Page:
E. J. Fuller, S. T. Keene, A. Melianas, Z. Wang, S. Agarwal, Y. Li, Y. Tuchman, C. D. James, M. J. Marinella, J. J. Yang, A. Salleo, A. A. Talin. 

Neuromorphic computers could overcome efficiency bottlenecks inherent to conventional computing through parallel programming and readout of artificial neural network weights in a crossbar memory array. However, selective and linear weight updates and <10-nanoampere read currents are required for learning that surpasses conventional computing efficiency. We introduce an ionic floating-gate memory array based on a polymer redox transistor connected to a conductive-bridge memory (CBM). Selective and linear programming of a redox transistor array is executed in parallel by overcoming the bridging threshold voltage of the CBMs. Synaptic weight readout with currents <10 nanoamperes is achieved by diluting the conductive polymer with an insulator to decrease the conductance. The redox transistors endure >1 billion write-read operations and support >1-megahertz write-read frequencies.

Y. Li, H. Chen, K. Lim, H. D. Deng, J. Lim, D. Fraggedakis, P. M. Attia, S. C. Lee, N. Jin, J. Moskon, Z. Guan, W. E. Gent, J. Hong, Y. S. Yu, M. Gaberscek, M. S. Islam, M. Z. Basant, W. C. Chueh. 

Phase transformations driven by compositional change require mass flux across a phase boundary. In some anisotropic solids, however, the phase boundary moves along a non-conductive crystallographic direction. One such material is LiXFePO4, an electrode for lithium-ion batteries. With poor bulk ionic transport along the direction of phase separation, it is unclear how lithium migrates during phase transformations. Here, we show that lithium migrates along the solid/liquid interface without leaving the particle, whereby charge carriers do not cross the double layer. X-ray diffraction and microscopy experiments as well as ab initio molecular dynamics simulations show that organic solvent and water molecules promote this surface ion diffusion, effectively rendering LiXFePO4 a three-dimensional lithium-ion conductor. Phase-field simulations capture the effects of surface diffusion on phase transformation. Lowering surface diffusivity is crucial towards supressing phase separation. This work establishes fluid-enhanced surface diffusion as a key dial for tuning phase transformation in anisotropic solids.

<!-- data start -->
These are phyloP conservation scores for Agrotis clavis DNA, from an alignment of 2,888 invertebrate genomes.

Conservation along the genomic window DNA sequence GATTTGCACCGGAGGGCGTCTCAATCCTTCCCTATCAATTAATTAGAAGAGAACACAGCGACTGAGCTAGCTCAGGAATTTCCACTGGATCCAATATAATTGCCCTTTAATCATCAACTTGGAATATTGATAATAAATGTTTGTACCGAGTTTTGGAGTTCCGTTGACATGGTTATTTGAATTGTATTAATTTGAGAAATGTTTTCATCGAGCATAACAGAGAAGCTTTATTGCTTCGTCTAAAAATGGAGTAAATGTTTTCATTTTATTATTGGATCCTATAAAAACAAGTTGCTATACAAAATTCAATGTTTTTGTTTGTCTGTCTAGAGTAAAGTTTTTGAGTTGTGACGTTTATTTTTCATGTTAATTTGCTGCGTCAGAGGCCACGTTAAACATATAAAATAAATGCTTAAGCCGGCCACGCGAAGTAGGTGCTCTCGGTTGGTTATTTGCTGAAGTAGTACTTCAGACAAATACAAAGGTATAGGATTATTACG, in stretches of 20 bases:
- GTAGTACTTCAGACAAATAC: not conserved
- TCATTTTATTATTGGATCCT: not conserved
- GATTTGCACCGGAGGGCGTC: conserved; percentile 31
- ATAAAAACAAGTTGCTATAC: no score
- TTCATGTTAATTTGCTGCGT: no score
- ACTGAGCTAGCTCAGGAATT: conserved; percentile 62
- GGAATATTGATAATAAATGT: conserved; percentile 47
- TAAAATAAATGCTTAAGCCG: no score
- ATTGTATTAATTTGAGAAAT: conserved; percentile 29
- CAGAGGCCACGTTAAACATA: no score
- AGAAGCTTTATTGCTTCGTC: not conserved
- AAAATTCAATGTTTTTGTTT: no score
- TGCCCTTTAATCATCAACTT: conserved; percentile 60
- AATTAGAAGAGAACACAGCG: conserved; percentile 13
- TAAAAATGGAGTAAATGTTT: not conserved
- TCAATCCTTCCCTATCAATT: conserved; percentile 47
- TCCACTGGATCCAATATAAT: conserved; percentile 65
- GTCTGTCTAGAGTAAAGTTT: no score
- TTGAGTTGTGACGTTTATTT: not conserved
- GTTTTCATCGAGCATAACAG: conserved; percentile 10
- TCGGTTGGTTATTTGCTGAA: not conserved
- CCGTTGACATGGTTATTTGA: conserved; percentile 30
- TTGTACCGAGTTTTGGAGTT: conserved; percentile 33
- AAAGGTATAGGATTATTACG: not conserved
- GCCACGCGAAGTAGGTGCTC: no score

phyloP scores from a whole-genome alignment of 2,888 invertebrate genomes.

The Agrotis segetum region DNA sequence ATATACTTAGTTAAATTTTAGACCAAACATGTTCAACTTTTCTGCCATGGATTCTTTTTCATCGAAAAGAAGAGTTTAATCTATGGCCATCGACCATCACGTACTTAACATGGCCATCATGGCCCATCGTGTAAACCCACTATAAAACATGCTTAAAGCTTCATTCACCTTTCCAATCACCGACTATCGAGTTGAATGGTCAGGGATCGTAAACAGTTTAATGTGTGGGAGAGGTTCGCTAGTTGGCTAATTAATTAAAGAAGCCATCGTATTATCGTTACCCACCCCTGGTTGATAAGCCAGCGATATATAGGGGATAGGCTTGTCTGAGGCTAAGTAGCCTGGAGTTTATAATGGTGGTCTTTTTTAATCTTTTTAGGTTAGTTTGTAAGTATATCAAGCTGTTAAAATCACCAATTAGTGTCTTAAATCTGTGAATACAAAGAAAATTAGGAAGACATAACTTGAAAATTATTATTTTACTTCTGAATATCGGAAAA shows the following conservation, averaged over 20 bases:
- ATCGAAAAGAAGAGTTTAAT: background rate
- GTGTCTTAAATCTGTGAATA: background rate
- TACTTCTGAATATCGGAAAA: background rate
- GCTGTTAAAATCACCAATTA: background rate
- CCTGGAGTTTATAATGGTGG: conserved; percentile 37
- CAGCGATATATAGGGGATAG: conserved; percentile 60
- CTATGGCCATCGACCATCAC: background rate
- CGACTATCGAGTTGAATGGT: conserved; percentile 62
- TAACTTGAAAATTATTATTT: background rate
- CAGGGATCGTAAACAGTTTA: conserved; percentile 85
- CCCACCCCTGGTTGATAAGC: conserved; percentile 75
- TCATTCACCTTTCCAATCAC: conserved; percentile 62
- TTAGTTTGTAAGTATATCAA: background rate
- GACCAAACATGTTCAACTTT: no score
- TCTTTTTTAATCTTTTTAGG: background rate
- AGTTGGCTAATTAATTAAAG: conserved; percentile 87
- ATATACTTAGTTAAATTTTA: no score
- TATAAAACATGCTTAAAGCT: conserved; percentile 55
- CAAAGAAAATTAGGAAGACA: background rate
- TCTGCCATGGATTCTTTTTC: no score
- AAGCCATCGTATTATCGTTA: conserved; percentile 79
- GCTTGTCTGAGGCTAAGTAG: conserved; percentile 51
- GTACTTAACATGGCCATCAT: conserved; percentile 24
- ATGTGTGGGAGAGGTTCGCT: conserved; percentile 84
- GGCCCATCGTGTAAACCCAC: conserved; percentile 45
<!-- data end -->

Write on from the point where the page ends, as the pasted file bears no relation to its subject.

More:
Electrochemical and chemical insertion for energy transformation and switching. Annual Reviews of Materials Research. 48, 137 (2018)

Yiyang Li and William C. Chueh. 

Insertion is a widely utilized process for reversibly changing the stoichiometry of a solid through a chemical or electrochemical stimulus. Insertion is instrumental to many energy technologies, including batteries, fuel cells, and hydrogen storage, and has been the subject of extensive investigations. More recently, solid-state switching devices utilizing insertion have drawn significant interest; such devices dynamically switch a material's chemical stoichiometry, changing it from one state to another. This review illustrates the fundamental properties and mechanisms of insertion, including reaction, diffusion, and phase transformation, and discusses recent developments in characterization in these fields. We also review new classes of recently demonstrated insertion devices, which reversibly switch mechanical and electronic properties, and show how the fundamental mechanisms of insertion can be used to design improved switching devices.

J. Lim,* Y. Li,* D. H. Alsem, H. So, S. C. Lee, P. Bai, D. A. Cogswell, X. Liu, N. Jin, Y. Yu, N. J. Salmon, D. A. Shapiro, M. Z. Bazant, T. Tyliszczak, W. C. Chueh.

The kinetics and uniformity of ion insertion reactions at the solid-liquid interface govern the rate capability and lifetime, respectively, of electrochemical devices such as Li-ion batteries. Using an operando x-ray microscopy platform that maps the dynamics of the Li composition and insertion rate in LixFePO4, we found that nanoscale spatial variations in rate and in composition control the lithiation pathway at the subparticle length scale. Specifically, spatial variations in the insertion rate constant lead to the formation of nonuniform domains, and the composition dependence of the rate constant amplifies nonuniformities during delithiation but suppresses them during lithiation, and moreover stabilizes the solid solution during lithiation. This coupling of lithium composition and surface reaction rates controls the kinetics and uniformity during electrochemical ion insertion.